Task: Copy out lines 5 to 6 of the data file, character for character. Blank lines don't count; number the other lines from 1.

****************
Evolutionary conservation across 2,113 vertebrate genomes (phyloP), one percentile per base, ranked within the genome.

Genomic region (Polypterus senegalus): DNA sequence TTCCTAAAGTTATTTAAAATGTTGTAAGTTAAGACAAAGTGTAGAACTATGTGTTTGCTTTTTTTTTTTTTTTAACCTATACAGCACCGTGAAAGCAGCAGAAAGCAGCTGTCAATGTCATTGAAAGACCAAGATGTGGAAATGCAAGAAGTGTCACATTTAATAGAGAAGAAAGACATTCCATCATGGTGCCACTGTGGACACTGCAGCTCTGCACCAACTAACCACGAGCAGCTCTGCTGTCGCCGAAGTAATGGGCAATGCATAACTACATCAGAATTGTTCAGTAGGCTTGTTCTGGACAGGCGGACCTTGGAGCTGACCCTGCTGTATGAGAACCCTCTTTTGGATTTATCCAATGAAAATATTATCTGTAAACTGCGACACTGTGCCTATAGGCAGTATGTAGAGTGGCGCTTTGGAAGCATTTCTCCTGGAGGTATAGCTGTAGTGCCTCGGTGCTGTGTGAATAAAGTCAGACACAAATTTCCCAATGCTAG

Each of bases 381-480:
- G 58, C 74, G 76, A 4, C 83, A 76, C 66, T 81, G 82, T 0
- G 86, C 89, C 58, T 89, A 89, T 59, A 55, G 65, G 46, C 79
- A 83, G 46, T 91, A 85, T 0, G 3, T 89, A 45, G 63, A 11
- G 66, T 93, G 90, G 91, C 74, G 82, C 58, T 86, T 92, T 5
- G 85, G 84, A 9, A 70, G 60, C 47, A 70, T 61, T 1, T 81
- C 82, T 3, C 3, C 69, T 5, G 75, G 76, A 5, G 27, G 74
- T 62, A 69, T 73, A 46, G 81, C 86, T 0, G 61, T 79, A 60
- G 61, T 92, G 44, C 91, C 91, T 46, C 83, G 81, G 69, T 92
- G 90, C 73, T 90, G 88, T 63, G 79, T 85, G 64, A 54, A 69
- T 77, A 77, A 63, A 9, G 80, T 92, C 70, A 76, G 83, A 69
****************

- G 86, C 89, C 58, T 89, A 89, T 59, A 55, G 65, G 46, C 79
- A 83, G 46, T 91, A 85, T 0, G 3, T 89, A 45, G 63, A 11